Trevor Klee, Tutor

Boston-based GMAT, GRE, and LSAT Prep Instructor.

Contact me
[email protected]

176 LSAT Volumes 1 and 2

Reviews of the videos:



176 LSAT Class Volume 1


176 LSAT Class Volume 2

My approach to the LSAT

I believe that most approaches to the LSAT are too mechanical and rigid. This is fine for the questions that a teacher has already prepared, but can be frustrating for the student when they approach a new question. The student comes to the question with the burden of too much knowledge, and wastes precious time and effort trying to sift through everything they’ve learned and remember. When I approach an LSAT question, by contrast, I use only a few intuitive, flexible strategies to solve it based on the type of question it is.

In the case of a Reading Comprehension question, I don’t try to understand the whole passage. After all, I don’t get any points for understanding the passage. Instead, I skim the reading passage to get a basic idea of what the passage is about and how it is laid out, then use the questions to tell me what information I need to know specifically. My goal is to read only what I absolutely have to. This approach saves me a lot of time and lets me cut through all the chaff in the passage that I don’t need to know.

For Logic Games, I don’t have set, rigid diagrams based on the type of game. This approach leads to confusion, especially as the newer LSATs feature variations on games and even completely new types of games. Instead, I test the game: when are the conditions satisfied? When are they not? What are the unstated corollaries in the game? This intuitive approach allows me to solve a game quickly, even if I’ve never seen that type of game before.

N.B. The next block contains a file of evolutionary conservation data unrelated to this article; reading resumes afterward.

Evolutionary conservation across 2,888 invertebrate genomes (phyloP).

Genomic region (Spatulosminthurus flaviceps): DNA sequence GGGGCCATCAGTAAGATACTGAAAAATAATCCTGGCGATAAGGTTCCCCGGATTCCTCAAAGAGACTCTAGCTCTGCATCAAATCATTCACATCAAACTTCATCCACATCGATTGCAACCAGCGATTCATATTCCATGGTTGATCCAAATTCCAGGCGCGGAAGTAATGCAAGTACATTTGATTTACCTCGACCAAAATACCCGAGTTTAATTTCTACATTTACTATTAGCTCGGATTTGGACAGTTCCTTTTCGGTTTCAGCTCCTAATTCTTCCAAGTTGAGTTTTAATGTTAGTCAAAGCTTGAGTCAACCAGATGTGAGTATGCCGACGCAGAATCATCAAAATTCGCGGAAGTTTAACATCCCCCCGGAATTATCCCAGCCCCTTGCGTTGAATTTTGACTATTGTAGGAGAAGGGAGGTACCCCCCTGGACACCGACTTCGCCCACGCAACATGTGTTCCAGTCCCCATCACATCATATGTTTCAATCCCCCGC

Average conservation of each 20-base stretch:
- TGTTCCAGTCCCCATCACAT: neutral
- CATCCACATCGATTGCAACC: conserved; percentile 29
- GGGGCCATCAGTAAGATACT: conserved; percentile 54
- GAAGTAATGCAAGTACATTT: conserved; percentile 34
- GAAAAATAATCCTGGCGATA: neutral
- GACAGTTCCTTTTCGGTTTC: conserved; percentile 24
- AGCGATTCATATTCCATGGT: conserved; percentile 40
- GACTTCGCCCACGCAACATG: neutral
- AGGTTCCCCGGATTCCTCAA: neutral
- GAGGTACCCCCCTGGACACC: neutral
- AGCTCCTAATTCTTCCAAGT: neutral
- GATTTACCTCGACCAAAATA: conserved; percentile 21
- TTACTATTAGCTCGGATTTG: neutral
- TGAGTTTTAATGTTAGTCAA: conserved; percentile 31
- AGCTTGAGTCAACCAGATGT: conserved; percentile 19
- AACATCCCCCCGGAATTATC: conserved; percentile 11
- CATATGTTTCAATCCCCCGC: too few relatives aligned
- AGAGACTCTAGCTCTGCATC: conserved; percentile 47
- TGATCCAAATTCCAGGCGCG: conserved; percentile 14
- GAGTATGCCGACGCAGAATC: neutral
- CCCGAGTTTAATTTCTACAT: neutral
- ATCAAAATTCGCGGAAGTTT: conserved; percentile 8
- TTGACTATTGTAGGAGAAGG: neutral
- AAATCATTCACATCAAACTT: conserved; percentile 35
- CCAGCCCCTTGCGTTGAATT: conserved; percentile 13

Last, with Logical Reasoning, I never diagram out a question or create charts. My goal is, instead, to understand their reasoning on a fundamental level. Start with the conclusion. What do they believe or predict? Then, what’s their rationale for believing this? Do they have facts that back it up? It’s only once we’re sympathetic to the original stimulus that we can analyze it and answer the question.

In my videos, I detail these strategies. I explain exactly how I apply them to actual LSAT questions, and how you can apply them too. I don’t believe in strategies that are impossible to apply during the actual, time-pressured exam. That’s a waste of your time and mine. And believe me: these videos are effective. I’ve had a number of students get to 170+ using my strategies. You can do the same.

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